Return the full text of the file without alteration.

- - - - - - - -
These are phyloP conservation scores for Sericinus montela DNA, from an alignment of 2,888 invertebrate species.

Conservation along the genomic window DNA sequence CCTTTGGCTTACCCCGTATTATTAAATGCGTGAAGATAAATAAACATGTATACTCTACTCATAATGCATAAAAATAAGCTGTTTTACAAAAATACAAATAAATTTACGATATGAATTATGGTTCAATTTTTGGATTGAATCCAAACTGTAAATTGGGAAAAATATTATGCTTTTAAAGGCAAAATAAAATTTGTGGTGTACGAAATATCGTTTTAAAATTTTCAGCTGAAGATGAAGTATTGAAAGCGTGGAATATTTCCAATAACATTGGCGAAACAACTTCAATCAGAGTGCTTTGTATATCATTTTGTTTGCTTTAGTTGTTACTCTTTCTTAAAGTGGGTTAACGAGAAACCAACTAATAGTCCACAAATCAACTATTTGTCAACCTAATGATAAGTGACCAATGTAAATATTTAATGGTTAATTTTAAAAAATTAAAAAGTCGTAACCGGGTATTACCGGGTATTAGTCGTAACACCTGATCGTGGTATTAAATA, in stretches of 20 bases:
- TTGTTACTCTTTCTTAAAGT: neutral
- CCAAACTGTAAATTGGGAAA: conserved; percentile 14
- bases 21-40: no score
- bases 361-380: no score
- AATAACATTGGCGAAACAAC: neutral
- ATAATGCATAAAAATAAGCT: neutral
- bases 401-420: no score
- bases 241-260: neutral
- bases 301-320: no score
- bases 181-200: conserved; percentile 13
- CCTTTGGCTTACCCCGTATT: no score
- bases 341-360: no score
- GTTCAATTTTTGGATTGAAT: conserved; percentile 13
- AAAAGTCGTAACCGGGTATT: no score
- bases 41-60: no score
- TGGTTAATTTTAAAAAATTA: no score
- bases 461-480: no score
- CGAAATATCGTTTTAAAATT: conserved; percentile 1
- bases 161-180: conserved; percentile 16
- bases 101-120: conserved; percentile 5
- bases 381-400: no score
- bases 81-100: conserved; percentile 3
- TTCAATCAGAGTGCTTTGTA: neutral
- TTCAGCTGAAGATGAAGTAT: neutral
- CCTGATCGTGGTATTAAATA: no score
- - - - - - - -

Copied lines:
These are phyloP conservation scores for Sericinus montela DNA, from an alignment of 2,888 invertebrate species.

Conservation along the genomic window DNA sequence CCTTTGGCTTACCCCGTATTATTAAATGCGTGAAGATAAATAAACATGTATACTCTACTCATAATGCATAAAAATAAGCTGTTTTACAAAAATACAAATAAATTTACGATATGAATTATGGTTCAATTTTTGGATTGAATCCAAACTGTAAATTGGGAAAAATATTATGCTTTTAAAGGCAAAATAAAATTTGTGGTGTACGAAATATCGTTTTAAAATTTTCAGCTGAAGATGAAGTATTGAAAGCGTGGAATATTTCCAATAACATTGGCGAAACAACTTCAATCAGAGTGCTTTGTATATCATTTTGTTTGCTTTAGTTGTTACTCTTTCTTAAAGTGGGTTAACGAGAAACCAACTAATAGTCCACAAATCAACTATTTGTCAACCTAATGATAAGTGACCAATGTAAATATTTAATGGTTAATTTTAAAAAATTAAAAAGTCGTAACCGGGTATTACCGGGTATTAGTCGTAACACCTGATCGTGGTATTAAATA, in stretches of 20 bases:
- TTGTTACTCTTTCTTAAAGT: neutral
- CCAAACTGTAAATTGGGAAA: conserved; percentile 14
- bases 21-40: no score
- bases 361-380: no score
- AATAACATTGGCGAAACAAC: neutral
- ATAATGCATAAAAATAAGCT: neutral
- bases 401-420: no score
- bases 241-260: neutral
- bases 301-320: no score
- bases 181-200: conserved; percentile 13
- CCTTTGGCTTACCCCGTATT: no score
- bases 341-360: no score
- GTTCAATTTTTGGATTGAAT: conserved; percentile 13
- AAAAGTCGTAACCGGGTATT: no score
- bases 41-60: no score
- TGGTTAATTTTAAAAAATTA: no score
- bases 461-480: no score
- CGAAATATCGTTTTAAAATT: conserved; percentile 1
- bases 161-180: conserved; percentile 16
- bases 101-120: conserved; percentile 5
- bases 381-400: no score
- bases 81-100: conserved; percentile 3
- TTCAATCAGAGTGCTTTGTA: neutral
- TTCAGCTGAAGATGAAGTAT: neutral
- CCTGATCGTGGTATTAAATA: no score